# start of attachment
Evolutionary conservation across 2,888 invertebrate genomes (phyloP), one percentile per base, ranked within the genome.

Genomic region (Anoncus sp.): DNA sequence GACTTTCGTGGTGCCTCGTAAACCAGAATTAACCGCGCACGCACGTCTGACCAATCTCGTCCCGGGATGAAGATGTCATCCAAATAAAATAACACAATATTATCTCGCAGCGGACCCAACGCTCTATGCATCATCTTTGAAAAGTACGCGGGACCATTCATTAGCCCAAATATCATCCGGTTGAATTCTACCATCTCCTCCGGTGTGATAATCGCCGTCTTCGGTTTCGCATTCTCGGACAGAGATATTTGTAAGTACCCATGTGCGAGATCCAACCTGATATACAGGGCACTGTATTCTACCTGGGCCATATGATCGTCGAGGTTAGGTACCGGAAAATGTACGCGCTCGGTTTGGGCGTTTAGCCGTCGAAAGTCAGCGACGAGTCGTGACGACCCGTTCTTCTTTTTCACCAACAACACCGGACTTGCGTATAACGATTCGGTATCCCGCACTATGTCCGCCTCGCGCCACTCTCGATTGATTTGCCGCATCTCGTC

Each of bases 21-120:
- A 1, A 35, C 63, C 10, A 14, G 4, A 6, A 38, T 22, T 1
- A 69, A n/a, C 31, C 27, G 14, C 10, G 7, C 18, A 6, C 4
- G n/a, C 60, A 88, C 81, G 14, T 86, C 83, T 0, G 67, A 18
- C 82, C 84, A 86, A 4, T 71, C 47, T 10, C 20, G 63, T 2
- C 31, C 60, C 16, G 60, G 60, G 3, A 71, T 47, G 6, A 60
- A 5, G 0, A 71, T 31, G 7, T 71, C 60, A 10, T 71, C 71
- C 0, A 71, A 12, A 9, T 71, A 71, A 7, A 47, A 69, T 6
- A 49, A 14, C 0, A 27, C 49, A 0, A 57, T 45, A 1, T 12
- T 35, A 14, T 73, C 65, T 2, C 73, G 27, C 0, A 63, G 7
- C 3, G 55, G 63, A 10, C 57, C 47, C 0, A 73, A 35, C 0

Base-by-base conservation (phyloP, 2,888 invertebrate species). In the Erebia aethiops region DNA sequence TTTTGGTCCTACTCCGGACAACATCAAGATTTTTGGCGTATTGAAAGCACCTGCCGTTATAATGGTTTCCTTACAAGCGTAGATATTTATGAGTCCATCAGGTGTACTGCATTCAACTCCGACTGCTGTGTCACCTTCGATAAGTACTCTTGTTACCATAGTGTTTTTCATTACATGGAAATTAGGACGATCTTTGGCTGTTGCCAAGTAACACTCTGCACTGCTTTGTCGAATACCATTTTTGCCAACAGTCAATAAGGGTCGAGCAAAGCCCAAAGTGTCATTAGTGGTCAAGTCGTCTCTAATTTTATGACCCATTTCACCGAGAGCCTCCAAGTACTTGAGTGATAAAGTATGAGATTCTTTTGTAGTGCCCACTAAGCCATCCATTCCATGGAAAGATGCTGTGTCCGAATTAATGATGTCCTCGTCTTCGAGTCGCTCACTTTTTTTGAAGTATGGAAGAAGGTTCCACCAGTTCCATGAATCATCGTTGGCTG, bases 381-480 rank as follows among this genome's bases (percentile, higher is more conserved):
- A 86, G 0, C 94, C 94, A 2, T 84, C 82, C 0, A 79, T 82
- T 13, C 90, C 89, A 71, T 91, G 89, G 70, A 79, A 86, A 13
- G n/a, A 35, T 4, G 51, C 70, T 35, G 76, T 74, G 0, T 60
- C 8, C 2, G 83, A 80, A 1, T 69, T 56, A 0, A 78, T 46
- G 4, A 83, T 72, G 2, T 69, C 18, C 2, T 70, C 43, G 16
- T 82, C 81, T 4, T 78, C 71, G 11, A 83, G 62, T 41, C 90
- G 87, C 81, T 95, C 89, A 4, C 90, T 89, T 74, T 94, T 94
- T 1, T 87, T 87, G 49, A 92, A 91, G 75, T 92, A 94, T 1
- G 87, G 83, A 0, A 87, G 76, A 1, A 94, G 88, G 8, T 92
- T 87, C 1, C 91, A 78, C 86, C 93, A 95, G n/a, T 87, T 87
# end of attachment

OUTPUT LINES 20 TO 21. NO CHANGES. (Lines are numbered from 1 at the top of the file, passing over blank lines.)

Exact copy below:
- T 82, C 81, T 4, T 78, C 71, G 11, A 83, G 62, T 41, C 90
- G 87, C 81, T 95, C 89, A 4, C 90, T 89, T 74, T 94, T 94